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Political Science & Public Policy

Political Science & Public Policy

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Perspectives on the Future

The current framework for the regulation of human subjects research emerged largely in reaction to the horrors of Nazi human experimentation, revealed at the Nuremburg trials, and the Tuskegee syphilis study, conducted by U.S. government researchers from 1932 to 1972. This framework, combining elements of paternalism with efforts to preserve individual autonomy, has remained fundamentally unchanged for decades.

Salvos from The Baffler

There’s never been a better time to be outside the consensus—and if you don’t believe it, then peer into these genre-defining essays from The Baffler, the magazine that’s been blunting the cutting edge of American culture and politics for a quarter of a century. Here’s Thomas Frank on the upward-falling cult of expertise in Washington, D.C., where belonging means getting the major events of our era wrong. Here’s Rick Perlstein on direct mail scams, multilevel marketing, and the roots of right-wing lying.

Perspectives on the Future

The current framework for the regulation of human subjects research emerged largely in reaction to the horrors of Nazi human experimentation, revealed at the Nuremburg trials, and the Tuskegee syphilis study, conducted by U.S. government researchers from 1932 to 1972. This framework, combining elements of paternalism with efforts to preserve individual autonomy, has remained fundamentally unchanged for decades.

Critical Perspectives

Transparency—openness, secured through greater availability of information—is increasingly seen as part of the solution to a complex array of economic, political, and ethical problems in an interconnected world. The “transparency turn” in global environmental governance in particular is seen in a range of international agreements, voluntary disclosure initiatives, and public-private partnerships.

Setting Limits on Healthcare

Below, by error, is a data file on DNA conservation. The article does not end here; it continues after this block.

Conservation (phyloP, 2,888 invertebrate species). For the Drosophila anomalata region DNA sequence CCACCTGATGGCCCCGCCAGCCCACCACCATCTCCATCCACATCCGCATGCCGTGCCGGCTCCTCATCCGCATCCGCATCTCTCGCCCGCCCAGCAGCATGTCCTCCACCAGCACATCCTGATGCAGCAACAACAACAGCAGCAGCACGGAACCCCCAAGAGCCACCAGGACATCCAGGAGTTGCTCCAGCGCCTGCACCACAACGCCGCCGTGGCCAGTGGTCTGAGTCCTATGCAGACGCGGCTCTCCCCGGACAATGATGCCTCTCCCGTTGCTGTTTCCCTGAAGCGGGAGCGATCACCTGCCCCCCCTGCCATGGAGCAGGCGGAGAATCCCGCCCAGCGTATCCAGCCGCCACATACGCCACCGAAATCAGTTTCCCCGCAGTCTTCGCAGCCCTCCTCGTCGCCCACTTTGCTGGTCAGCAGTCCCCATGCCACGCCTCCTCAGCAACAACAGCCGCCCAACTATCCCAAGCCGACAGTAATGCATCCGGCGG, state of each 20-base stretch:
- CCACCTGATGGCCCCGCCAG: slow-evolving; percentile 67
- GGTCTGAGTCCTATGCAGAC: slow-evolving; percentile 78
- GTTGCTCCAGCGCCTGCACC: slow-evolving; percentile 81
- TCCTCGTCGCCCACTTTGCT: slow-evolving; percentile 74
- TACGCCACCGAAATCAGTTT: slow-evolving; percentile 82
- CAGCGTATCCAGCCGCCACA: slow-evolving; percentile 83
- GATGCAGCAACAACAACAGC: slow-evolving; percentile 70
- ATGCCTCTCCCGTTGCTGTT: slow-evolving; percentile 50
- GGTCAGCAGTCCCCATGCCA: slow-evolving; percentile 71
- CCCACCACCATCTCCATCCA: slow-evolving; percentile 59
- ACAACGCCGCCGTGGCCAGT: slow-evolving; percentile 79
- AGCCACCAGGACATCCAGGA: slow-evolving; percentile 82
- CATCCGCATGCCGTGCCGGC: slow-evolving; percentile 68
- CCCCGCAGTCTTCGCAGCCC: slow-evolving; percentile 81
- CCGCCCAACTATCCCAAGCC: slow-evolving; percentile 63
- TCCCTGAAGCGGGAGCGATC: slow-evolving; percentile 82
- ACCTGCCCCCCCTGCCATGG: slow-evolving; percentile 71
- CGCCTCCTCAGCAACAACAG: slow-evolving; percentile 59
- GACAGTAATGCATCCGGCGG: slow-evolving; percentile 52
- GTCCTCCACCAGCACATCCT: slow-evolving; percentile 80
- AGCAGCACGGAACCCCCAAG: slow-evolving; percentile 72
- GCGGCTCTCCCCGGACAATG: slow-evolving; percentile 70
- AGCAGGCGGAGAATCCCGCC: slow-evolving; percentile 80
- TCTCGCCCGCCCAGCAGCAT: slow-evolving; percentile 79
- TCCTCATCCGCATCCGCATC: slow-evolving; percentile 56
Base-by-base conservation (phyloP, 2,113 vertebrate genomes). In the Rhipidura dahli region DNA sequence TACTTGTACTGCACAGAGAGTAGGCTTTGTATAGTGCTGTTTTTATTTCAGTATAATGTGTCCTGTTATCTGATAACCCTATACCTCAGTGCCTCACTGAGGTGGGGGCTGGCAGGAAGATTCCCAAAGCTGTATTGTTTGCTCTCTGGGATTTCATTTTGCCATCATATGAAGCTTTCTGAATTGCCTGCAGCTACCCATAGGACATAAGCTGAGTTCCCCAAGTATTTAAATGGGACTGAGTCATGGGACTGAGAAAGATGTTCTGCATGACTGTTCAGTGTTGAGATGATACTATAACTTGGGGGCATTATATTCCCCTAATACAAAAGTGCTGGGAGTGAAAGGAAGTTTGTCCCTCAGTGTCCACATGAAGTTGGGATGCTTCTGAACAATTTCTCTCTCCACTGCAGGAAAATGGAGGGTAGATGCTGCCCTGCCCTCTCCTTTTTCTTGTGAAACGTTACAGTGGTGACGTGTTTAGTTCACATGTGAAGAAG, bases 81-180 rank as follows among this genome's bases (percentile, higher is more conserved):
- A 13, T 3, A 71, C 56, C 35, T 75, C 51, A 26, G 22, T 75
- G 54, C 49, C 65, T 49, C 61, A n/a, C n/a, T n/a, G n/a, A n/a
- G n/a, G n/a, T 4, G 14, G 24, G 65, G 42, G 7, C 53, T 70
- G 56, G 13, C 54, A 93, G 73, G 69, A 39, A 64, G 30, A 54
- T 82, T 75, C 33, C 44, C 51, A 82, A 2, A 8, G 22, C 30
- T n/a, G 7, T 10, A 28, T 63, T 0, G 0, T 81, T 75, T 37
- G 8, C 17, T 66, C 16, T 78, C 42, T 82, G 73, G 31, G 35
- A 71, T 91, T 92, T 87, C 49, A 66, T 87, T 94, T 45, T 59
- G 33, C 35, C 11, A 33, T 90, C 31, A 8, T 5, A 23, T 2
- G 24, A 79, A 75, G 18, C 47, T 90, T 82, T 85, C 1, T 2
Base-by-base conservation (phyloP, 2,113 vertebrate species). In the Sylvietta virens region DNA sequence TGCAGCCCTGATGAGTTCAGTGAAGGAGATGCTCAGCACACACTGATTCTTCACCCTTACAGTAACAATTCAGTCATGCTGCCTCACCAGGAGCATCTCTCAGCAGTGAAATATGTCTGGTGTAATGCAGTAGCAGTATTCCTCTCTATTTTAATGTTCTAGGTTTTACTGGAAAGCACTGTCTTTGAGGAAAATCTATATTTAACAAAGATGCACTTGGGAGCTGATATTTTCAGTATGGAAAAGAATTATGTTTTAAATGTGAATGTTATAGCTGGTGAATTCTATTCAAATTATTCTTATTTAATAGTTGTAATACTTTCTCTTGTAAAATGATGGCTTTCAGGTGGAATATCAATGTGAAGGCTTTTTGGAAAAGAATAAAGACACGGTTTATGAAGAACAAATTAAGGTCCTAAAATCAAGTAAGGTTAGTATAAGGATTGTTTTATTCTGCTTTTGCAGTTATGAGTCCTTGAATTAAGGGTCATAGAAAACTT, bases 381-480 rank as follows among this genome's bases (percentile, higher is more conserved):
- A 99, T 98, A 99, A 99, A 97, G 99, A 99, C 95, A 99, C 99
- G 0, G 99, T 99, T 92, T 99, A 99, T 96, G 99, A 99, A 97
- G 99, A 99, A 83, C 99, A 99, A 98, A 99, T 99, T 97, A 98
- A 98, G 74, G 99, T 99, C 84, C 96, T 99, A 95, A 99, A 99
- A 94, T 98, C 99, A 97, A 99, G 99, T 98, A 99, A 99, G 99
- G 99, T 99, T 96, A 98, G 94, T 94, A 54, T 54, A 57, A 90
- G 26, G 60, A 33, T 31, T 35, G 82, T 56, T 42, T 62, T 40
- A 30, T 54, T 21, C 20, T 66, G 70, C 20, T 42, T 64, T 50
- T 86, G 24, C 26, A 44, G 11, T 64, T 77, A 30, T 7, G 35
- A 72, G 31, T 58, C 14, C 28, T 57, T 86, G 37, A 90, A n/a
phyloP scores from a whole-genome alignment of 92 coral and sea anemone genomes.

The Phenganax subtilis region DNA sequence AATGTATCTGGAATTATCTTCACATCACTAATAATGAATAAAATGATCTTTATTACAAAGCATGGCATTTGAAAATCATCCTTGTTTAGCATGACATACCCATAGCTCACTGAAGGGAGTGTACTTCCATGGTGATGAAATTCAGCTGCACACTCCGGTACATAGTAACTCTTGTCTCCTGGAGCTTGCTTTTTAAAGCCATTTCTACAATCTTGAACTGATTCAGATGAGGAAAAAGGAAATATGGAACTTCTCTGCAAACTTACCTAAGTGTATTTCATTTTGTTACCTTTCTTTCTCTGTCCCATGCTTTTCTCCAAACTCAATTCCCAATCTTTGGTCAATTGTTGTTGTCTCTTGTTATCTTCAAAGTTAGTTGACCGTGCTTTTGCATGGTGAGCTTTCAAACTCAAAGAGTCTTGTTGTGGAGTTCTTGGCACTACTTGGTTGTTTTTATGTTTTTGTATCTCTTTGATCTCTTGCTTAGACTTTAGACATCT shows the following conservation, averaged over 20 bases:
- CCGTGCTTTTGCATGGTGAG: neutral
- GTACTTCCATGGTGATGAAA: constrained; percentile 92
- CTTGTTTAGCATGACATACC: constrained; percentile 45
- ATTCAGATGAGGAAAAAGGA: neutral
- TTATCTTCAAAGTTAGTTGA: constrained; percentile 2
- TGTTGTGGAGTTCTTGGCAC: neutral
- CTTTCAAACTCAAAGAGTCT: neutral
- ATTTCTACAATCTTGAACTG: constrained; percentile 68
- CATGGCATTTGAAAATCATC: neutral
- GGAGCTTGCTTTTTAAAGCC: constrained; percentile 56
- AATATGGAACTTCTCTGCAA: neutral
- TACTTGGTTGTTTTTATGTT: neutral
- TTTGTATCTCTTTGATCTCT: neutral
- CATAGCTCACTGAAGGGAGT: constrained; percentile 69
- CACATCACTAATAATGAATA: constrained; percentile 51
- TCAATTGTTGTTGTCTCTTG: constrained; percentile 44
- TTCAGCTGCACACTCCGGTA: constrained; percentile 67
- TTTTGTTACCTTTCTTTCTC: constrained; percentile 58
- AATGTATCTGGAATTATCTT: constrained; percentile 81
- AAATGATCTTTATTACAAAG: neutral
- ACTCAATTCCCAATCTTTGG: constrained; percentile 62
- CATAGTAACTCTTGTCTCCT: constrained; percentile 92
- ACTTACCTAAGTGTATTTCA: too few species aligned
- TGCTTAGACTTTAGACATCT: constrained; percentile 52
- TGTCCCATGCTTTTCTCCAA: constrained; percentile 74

Most people would agree that the healthcare system in the United States is a mess. Healthcare accounts for a larger percentage of gross domestic product in the United States than in any other industrialized nation, but health outcomes do not reflect this enormous investment. In this book, Philip Rosoff offers a provocative proposal for providing quality healthcare to all Americans and controlling the out-of-control costs that threaten the economy.

Critical Perspectives

Transparency—openness, secured through greater availability of information—is increasingly seen as part of the solution to a complex array of economic, political, and ethical problems in an interconnected world. The “transparency turn” in global environmental governance in particular is seen in a range of international agreements, voluntary disclosure initiatives, and public-private partnerships.

A Practical Guide

Through five editions since 1981, this book has offered the most comprehensive accessible guide available to all aspects of copyright law. Now, with the sixth edition, The Copyright Book has been thoroughly updated to cover copyright for the Internet age, discussing a range of developments in the law since 2000.

Lawyers, Accountants, and the Tax Shelter Industry

For ten boom-powered years at the turn of the twenty-first century, some of America’s most prominent law and accounting firms created and marketed products that enabled the very rich—including newly minted dot-com millionaires—to avoid paying their fair share of taxes by claiming benefits not recognized by law. These abusive domestic tax shelters bore such exotic names as BOSS, BLIPS, and COBRA and were developed by such prestigious firms as KPMG and Ernst & Young. They brought in hundreds of millions of dollars in fees from clients and bilked the U.S.

Capitalism and the Production of Subjectivity

“Capital is a semiotic operator": this assertion by Félix Guattari is at the heart of Maurizio Lazzarato’s Signs and Machines, which asks us to leave behind the logocentrism that still informs so many critical theories. Lazzarato calls instead for a new theory capable of explaining how signs function in the economy, in power apparatuses, and in the production of subjectivity.

How Game Design Can Empower Citizens and Transform Politics

Anyone who has ever been to a public hearing or community meeting would agree that participatory democracy can be boring. Hours of repetitive presentations, alternatingly alarmist or complacent, for or against, accompanied by constant heckling, often with no clear outcome or decision. Is this the best democracy can offer? In Making Democracy Fun, Josh Lerner offers a novel solution for the sad state of our deliberative democracy: the power of good game design.

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